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We infer that this couple is not normal or that their world is not normal or that something abnormal is about to happen. And why are they proud to be normal? As compared to whom? This is our introduction to a “not-normal” world and to a couple who have a large impact on the main character and important roles in the book.

 

 

 

“Two days after the murder, listening to Brett Allen’s tale of innocence and confusion, the lawyer waivered between disbelief and wonder at its richness, so vivid that she could almost picture it as truth.” – The Final Judgment, by Richard North Patterson

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This is a murder mystery. A legal mystery. We wonder if Brett is innocent or guilty. Is Brett a man or a woman and who has been murdered?

All these opening lines illustrate details of the story to come. They touch on different aspects and draw in the reader.

 

 

 

I can spend hours developing that first line. Or I can spend minutes. Usually, I’ve been thinking about the project for a while, and envisioning the world in which it will take place. When I sit down to write, I have a pretty good idea where I want to start and have a visual of the opening scene in my head.

That first line must be right. It doesn’t matter if my novel starts at the beginning or in the middle of an event/relationship/challenge. The first sentence starts the flow. It’s like the gates to a new world. It’s the beginning of the roadmap.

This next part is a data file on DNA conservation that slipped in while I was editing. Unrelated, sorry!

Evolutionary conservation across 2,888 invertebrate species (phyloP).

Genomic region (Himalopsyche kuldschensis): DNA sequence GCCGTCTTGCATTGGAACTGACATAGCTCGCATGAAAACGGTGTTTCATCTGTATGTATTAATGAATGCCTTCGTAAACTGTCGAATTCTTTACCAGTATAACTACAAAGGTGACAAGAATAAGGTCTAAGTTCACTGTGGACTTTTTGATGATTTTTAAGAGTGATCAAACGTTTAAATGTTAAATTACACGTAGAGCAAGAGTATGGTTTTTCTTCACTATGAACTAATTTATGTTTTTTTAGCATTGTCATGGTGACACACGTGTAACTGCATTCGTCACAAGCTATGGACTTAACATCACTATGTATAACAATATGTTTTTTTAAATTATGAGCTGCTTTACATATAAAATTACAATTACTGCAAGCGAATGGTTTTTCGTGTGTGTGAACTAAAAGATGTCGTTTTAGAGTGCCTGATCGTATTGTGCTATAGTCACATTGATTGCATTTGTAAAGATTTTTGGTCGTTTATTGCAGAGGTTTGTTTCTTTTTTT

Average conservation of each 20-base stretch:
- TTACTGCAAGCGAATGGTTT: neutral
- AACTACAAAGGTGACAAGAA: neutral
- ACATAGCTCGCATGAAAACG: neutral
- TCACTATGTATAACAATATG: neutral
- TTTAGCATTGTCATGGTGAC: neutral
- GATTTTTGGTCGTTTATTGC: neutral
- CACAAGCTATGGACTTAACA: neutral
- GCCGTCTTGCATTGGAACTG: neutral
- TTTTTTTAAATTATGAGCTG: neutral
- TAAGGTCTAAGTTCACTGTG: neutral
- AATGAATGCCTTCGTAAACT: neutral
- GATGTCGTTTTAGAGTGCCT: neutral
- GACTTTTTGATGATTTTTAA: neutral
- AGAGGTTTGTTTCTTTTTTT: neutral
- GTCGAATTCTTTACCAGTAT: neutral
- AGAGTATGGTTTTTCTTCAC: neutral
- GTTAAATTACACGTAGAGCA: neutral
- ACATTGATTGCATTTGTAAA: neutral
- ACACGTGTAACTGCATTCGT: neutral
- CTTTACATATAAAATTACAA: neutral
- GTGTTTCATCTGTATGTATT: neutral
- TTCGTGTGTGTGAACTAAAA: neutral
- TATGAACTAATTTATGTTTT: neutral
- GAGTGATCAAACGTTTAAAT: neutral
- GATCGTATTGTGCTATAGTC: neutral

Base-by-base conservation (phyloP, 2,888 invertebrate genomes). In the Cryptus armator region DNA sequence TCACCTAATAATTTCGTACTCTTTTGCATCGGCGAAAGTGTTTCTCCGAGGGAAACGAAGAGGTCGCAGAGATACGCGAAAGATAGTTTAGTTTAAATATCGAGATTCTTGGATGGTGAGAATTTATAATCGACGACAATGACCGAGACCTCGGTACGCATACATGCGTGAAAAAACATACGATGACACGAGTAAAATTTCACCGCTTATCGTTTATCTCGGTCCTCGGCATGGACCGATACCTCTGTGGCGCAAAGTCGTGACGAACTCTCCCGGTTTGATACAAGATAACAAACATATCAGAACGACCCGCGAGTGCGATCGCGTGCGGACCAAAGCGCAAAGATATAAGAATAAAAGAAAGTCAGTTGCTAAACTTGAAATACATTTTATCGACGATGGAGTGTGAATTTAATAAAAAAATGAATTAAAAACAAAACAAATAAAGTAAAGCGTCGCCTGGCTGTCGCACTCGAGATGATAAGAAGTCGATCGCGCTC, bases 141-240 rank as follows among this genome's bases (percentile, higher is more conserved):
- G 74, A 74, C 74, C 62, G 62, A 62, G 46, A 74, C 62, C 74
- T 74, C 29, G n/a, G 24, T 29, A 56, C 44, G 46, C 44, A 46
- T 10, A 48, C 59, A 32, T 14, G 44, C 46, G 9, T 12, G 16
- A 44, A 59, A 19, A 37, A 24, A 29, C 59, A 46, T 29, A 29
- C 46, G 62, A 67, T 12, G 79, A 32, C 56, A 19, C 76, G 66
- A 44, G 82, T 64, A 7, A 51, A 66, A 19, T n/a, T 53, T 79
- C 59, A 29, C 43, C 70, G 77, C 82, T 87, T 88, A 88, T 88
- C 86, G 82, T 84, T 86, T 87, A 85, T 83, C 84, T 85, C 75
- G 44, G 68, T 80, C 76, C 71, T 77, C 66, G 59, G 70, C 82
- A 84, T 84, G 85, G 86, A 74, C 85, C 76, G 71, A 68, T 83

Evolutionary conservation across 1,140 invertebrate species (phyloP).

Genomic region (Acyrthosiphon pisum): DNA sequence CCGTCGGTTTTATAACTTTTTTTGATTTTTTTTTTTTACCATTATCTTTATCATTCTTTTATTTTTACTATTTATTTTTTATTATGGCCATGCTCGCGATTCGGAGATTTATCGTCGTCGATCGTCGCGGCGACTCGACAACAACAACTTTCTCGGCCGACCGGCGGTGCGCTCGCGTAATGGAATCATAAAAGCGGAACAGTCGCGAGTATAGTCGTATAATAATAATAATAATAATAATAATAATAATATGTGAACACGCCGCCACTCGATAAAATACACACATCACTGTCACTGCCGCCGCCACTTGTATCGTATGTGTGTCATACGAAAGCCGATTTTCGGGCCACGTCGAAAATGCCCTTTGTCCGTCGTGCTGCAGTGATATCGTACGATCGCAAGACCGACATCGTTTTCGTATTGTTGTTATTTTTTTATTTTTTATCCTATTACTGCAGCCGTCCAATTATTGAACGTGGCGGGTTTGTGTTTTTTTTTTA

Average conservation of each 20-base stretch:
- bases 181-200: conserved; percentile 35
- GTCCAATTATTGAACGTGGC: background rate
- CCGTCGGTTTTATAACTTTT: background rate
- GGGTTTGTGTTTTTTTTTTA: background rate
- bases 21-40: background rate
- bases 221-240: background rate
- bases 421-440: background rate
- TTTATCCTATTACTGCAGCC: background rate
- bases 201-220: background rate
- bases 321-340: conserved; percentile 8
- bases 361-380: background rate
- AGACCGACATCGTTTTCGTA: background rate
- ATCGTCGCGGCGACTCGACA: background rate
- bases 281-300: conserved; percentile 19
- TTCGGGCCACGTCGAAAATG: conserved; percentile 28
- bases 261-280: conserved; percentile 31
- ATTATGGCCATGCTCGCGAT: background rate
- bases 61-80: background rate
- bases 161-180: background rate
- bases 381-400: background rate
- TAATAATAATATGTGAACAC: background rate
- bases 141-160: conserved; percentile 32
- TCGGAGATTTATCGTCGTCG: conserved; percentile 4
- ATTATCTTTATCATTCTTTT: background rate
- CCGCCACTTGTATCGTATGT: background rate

How do you want your reader to feel? Afraid, concerned, excited, curious? It must be in that first sentence. The first paragraph is also important and expands on that initial feeling.

Some writing advice says to skip writing the first sentence if you’re struggling, and come back to it later. Likewise, for the first paragraph.

I can’t. I won’t. I don’t. I do come back and tweak it, but everything flows from the first sentence.

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A Notepad is Essential

July 14, 2020

My stories carry me away to another place and time. When I write, reality fades and my fictional world takes over. I immerse myself in that world and I know what the characters are thinking and doing.

When I’m not writing, I think about the story. What will the MC (main character) do next? What action is needed? What drama is needed? What else should I have the MC do, think, see? I mull over the story when I’m going to sleep, and I ponder what I’ll write when I wake up.

notepad

While in the midst of creating a story, I carry a notepad with me. Ideas frequently come unbidden. Typing or speaking ideas into a phone or iPad works, too, but I prefer paper. I use abbreviations and my own form of shorthand. When I get back to my writing, it’s easier to look at the notes than listen to something I’ve recorded or pull the file up electronically.

I can doodle additions on the notes, cross things out, or save the paper for a future story. Not only do I get ideas for my WIP, I also find inspiration for new stories.

I’ve mentioned that I write longhand on unlined sketch pads. I use a certain rollerball pen. One additional necessary tool for me is a small notepad like I’ve outlined here. These elements nurture my creativity.

When ideas strike, how do you record them?

Photo by Steve Johnson on Unsplash